Export all information in the provided tables (comma
                        separated, potentially quoted). Use the keyword ALL
                        for exporting all known tables.
  -u, -F, --universal   Universal argument. If set, causes some arguments to
                        act differently.
  -f, --first           Only return one identifier of each queried table.
                        Suppress printing multiple identfiers.
  -e, --external        Try to query PubChem and KEGG if no suitable match
                        could be found. Universal argument: Save retrieved
                        information in the local database
  -1, --one-hit         Only return the first hit  from the database
  -Q, --no-quote        Suppress addition of quotes to output
  -S, --synchronize     Upon import, minimize the creation of new masks,
                        instead just populate the existing ones and ignore all
                        other input

4.1 Examples

4.1.1 Import

To import the KEGG compounds file directly from the KEGG FTP server:

metmask -i kegg

To import a comma delimited file, test.csv, with identifiers structured as


we call

metmask --import test.csv --parser simple --master myId --db /tmp/test-db

The first line in a test.csv names the types of identifiers. These will afterwards be possible query using the -t switch e.g.

metmask --query a1 --table myId --goal synonym --db /tmp/test-db

The input comma delimited file should be structured as:

tablename1 , <confidence code>:tablename2 , tablename3
table1-id1 , table2-id1                   , table3-id1|table3-id2|table3-id3
table1-id1 , table2-id1                   , table3-id1|table3-id2|table3-id3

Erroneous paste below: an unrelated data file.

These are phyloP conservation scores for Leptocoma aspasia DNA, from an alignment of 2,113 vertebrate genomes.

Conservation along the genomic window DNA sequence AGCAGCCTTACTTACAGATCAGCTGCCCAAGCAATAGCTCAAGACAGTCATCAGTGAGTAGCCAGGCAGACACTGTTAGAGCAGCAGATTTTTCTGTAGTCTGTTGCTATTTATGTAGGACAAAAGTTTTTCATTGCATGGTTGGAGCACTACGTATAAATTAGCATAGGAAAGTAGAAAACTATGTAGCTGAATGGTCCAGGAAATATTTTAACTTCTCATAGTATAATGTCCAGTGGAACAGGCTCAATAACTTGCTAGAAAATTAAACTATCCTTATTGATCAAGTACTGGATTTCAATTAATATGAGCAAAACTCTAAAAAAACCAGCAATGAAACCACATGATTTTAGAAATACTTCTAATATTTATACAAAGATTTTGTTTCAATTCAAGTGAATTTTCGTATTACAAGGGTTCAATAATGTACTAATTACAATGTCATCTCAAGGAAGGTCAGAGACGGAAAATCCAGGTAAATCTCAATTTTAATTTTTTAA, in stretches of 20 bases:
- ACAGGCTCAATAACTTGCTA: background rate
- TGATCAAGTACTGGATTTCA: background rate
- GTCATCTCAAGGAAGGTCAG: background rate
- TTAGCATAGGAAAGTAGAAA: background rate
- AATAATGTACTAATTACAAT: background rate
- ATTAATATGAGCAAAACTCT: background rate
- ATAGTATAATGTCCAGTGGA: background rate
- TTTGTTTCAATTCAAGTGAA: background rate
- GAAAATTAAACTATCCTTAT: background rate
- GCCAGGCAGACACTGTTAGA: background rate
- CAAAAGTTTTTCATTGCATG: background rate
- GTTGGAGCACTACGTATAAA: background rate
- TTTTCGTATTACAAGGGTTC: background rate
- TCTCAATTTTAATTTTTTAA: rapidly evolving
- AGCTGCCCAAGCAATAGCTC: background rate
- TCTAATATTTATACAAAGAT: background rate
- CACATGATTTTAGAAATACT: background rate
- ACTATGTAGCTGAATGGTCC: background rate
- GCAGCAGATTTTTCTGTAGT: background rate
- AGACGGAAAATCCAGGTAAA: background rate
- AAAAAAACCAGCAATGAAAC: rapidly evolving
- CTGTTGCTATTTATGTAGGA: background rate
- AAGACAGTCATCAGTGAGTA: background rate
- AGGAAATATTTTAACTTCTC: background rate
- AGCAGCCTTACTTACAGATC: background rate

and is in the example above read by the parser "simple". Note that the confidence code can be used to specify whether a table is "weak" or not. In the example, test.csv, type is used to set a metabolite type but this type is not used to group metabolites, only to annotate them. See *Query for further details.

4.1.2 Query

To query the database for everything it knows about alanine::

metmask --query alanine --goal ALL --output mask -d /tmp/test-db
a1 test.csv 3 test.csv 3
a2 test.csv 3
alanine test.csv 3
ala test.csv 3 test.csv 3
2:ala test.csv 0

or to get all metabolites we specified as type "amino-acid" in a format that is easy to import to other programs.

metmask --query amino-acid --table type --goal myId,synonym -d /tmp/test-db

Note that the input has been masked so that "a2" also is associated with "alanine" even though this was never explicitly specified in the input.

The import also specified a 'master' identifier which is interpreted as the source for connections. In this case, each line in test.csv is therefore read as myId connects to synonym. When a master identifier has been set, we can produce graph like output:

metmask --query a1 --table myId --goal ALL --output graph --db /tmp/test-db -u
myId:a1       synonym:alanine test.csv        False
myId:a1       synonym:ala     test.csv        False
myId:a1       type:amino-acid test.csv        True
myId:a2       synonym:ala     test.csv        False
myId:a2       type:amino-acid test.csv        True

which gives the previous list (which can be imported to Cytoscape for visualization, simply click import from file and set the first column as source node and second column as target node.). The columns are Node 1, Node 2, Source of edge and an indicator for whether the connection should be considered "weak" or not. The "-u" switch tells metmask to also output weak identifiers.


The connection graph for the example file test.csv as visualized by Cytoscape.

If you have a file of identifiers that you want to query the database for KEGG identifiers you can simply use standared shell re-direction and query as:

cat myFileWithIdentifiers | metmask -g kegg

4.2 Special usages

A problem one sometimes faces is that used identifiers (e.g. synonyms) for is that identifiers are difficult to use in graphical representations such as plots. Manual conversion on a 'plot-per-plot basis' is of course not desirable and for this purpose one can use the special metmask table 'preferred'. Each mask is given exactly on preferred identifier upon import (the first non-empty identifier if it is not set explicitly). One way to fix the synonyms (assuming they are already known to the database) would be to export the current preferred labels:

cat mySynonyms | metmask -g preferred > myPreferred

then merge to get a new input: